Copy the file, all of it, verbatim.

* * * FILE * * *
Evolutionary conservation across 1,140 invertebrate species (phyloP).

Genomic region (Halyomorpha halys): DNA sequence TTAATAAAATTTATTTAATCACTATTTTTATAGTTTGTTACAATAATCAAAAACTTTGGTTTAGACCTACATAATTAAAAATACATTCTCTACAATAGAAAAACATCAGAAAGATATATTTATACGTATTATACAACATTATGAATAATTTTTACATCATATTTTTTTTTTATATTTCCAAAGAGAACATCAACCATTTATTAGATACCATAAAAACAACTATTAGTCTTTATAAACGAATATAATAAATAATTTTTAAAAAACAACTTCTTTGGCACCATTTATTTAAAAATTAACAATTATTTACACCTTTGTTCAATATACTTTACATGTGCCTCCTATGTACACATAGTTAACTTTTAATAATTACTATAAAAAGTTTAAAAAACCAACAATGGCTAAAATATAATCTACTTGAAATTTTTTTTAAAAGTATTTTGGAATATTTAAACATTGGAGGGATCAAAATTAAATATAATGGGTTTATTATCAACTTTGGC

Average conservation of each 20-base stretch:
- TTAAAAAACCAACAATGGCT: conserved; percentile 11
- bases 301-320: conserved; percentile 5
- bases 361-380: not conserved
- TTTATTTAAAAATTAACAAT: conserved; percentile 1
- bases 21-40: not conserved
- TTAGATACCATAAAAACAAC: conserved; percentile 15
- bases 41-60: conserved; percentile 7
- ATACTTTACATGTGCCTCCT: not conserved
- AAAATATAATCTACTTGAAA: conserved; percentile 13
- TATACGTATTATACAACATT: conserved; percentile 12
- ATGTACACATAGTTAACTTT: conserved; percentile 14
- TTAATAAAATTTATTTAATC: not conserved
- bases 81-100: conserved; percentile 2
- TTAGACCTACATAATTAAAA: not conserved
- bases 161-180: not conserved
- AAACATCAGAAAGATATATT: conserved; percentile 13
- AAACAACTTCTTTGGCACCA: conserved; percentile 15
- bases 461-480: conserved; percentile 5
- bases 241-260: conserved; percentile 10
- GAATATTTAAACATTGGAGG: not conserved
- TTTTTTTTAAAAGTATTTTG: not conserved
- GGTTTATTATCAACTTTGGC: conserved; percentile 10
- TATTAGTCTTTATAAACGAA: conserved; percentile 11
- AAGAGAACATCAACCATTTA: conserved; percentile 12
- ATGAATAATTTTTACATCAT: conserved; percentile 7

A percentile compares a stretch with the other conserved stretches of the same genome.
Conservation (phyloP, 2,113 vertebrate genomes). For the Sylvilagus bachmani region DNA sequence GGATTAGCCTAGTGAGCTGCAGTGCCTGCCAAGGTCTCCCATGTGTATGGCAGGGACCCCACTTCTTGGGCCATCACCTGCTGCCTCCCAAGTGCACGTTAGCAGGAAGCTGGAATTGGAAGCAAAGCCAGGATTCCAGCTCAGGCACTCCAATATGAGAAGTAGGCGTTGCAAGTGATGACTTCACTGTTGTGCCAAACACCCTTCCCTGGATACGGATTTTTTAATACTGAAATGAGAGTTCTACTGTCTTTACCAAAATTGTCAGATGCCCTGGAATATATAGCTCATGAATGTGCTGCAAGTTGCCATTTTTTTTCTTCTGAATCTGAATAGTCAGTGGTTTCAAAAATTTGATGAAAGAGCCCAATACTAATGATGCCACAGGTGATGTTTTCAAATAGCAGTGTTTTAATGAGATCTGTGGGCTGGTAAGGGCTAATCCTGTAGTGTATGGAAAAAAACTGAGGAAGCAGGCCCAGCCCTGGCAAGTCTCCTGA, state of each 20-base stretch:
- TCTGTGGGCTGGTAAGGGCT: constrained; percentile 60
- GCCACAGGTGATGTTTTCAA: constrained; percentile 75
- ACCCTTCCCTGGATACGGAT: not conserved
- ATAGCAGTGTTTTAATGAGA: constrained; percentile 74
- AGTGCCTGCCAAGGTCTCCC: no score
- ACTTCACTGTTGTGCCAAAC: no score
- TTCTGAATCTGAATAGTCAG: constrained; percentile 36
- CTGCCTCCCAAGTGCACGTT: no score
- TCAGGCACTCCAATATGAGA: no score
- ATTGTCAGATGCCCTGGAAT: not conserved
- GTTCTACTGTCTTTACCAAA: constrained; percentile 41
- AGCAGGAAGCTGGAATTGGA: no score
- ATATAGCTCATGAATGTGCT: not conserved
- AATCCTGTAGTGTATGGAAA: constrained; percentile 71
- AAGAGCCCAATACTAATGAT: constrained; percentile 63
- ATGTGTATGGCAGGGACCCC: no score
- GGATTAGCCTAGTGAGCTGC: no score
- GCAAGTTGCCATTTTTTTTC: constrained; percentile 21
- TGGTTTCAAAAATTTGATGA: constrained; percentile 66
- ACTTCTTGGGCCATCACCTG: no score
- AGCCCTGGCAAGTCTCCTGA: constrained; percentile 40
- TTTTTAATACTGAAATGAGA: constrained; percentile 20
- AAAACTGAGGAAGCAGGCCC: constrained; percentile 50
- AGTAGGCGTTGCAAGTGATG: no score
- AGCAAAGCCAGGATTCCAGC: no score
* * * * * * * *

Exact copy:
Evolutionary conservation across 1,140 invertebrate species (phyloP).

Genomic region (Halyomorpha halys): DNA sequence TTAATAAAATTTATTTAATCACTATTTTTATAGTTTGTTACAATAATCAAAAACTTTGGTTTAGACCTACATAATTAAAAATACATTCTCTACAATAGAAAAACATCAGAAAGATATATTTATACGTATTATACAACATTATGAATAATTTTTACATCATATTTTTTTTTTATATTTCCAAAGAGAACATCAACCATTTATTAGATACCATAAAAACAACTATTAGTCTTTATAAACGAATATAATAAATAATTTTTAAAAAACAACTTCTTTGGCACCATTTATTTAAAAATTAACAATTATTTACACCTTTGTTCAATATACTTTACATGTGCCTCCTATGTACACATAGTTAACTTTTAATAATTACTATAAAAAGTTTAAAAAACCAACAATGGCTAAAATATAATCTACTTGAAATTTTTTTTAAAAGTATTTTGGAATATTTAAACATTGGAGGGATCAAAATTAAATATAATGGGTTTATTATCAACTTTGGC

Average conservation of each 20-base stretch:
- TTAAAAAACCAACAATGGCT: conserved; percentile 11
- bases 301-320: conserved; percentile 5
- bases 361-380: not conserved
- TTTATTTAAAAATTAACAAT: conserved; percentile 1
- bases 21-40: not conserved
- TTAGATACCATAAAAACAAC: conserved; percentile 15
- bases 41-60: conserved; percentile 7
- ATACTTTACATGTGCCTCCT: not conserved
- AAAATATAATCTACTTGAAA: conserved; percentile 13
- TATACGTATTATACAACATT: conserved; percentile 12
- ATGTACACATAGTTAACTTT: conserved; percentile 14
- TTAATAAAATTTATTTAATC: not conserved
- bases 81-100: conserved; percentile 2
- TTAGACCTACATAATTAAAA: not conserved
- bases 161-180: not conserved
- AAACATCAGAAAGATATATT: conserved; percentile 13
- AAACAACTTCTTTGGCACCA: conserved; percentile 15
- bases 461-480: conserved; percentile 5
- bases 241-260: conserved; percentile 10
- GAATATTTAAACATTGGAGG: not conserved
- TTTTTTTTAAAAGTATTTTG: not conserved
- GGTTTATTATCAACTTTGGC: conserved; percentile 10
- TATTAGTCTTTATAAACGAA: conserved; percentile 11
- AAGAGAACATCAACCATTTA: conserved; percentile 12
- ATGAATAATTTTTACATCAT: conserved; percentile 7

A percentile compares a stretch with the other conserved stretches of the same genome.
Conservation (phyloP, 2,113 vertebrate genomes). For the Sylvilagus bachmani region DNA sequence GGATTAGCCTAGTGAGCTGCAGTGCCTGCCAAGGTCTCCCATGTGTATGGCAGGGACCCCACTTCTTGGGCCATCACCTGCTGCCTCCCAAGTGCACGTTAGCAGGAAGCTGGAATTGGAAGCAAAGCCAGGATTCCAGCTCAGGCACTCCAATATGAGAAGTAGGCGTTGCAAGTGATGACTTCACTGTTGTGCCAAACACCCTTCCCTGGATACGGATTTTTTAATACTGAAATGAGAGTTCTACTGTCTTTACCAAAATTGTCAGATGCCCTGGAATATATAGCTCATGAATGTGCTGCAAGTTGCCATTTTTTTTCTTCTGAATCTGAATAGTCAGTGGTTTCAAAAATTTGATGAAAGAGCCCAATACTAATGATGCCACAGGTGATGTTTTCAAATAGCAGTGTTTTAATGAGATCTGTGGGCTGGTAAGGGCTAATCCTGTAGTGTATGGAAAAAAACTGAGGAAGCAGGCCCAGCCCTGGCAAGTCTCCTGA, state of each 20-base stretch:
- TCTGTGGGCTGGTAAGGGCT: constrained; percentile 60
- GCCACAGGTGATGTTTTCAA: constrained; percentile 75
- ACCCTTCCCTGGATACGGAT: not conserved
- ATAGCAGTGTTTTAATGAGA: constrained; percentile 74
- AGTGCCTGCCAAGGTCTCCC: no score
- ACTTCACTGTTGTGCCAAAC: no score
- TTCTGAATCTGAATAGTCAG: constrained; percentile 36
- CTGCCTCCCAAGTGCACGTT: no score
- TCAGGCACTCCAATATGAGA: no score
- ATTGTCAGATGCCCTGGAAT: not conserved
- GTTCTACTGTCTTTACCAAA: constrained; percentile 41
- AGCAGGAAGCTGGAATTGGA: no score
- ATATAGCTCATGAATGTGCT: not conserved
- AATCCTGTAGTGTATGGAAA: constrained; percentile 71
- AAGAGCCCAATACTAATGAT: constrained; percentile 63
- ATGTGTATGGCAGGGACCCC: no score
- GGATTAGCCTAGTGAGCTGC: no score
- GCAAGTTGCCATTTTTTTTC: constrained; percentile 21
- TGGTTTCAAAAATTTGATGA: constrained; percentile 66
- ACTTCTTGGGCCATCACCTG: no score
- AGCCCTGGCAAGTCTCCTGA: constrained; percentile 40
- TTTTTAATACTGAAATGAGA: constrained; percentile 20
- AAAACTGAGGAAGCAGGCCC: constrained; percentile 50
- AGTAGGCGTTGCAAGTGATG: no score
- AGCAAAGCCAGGATTCCAGC: no score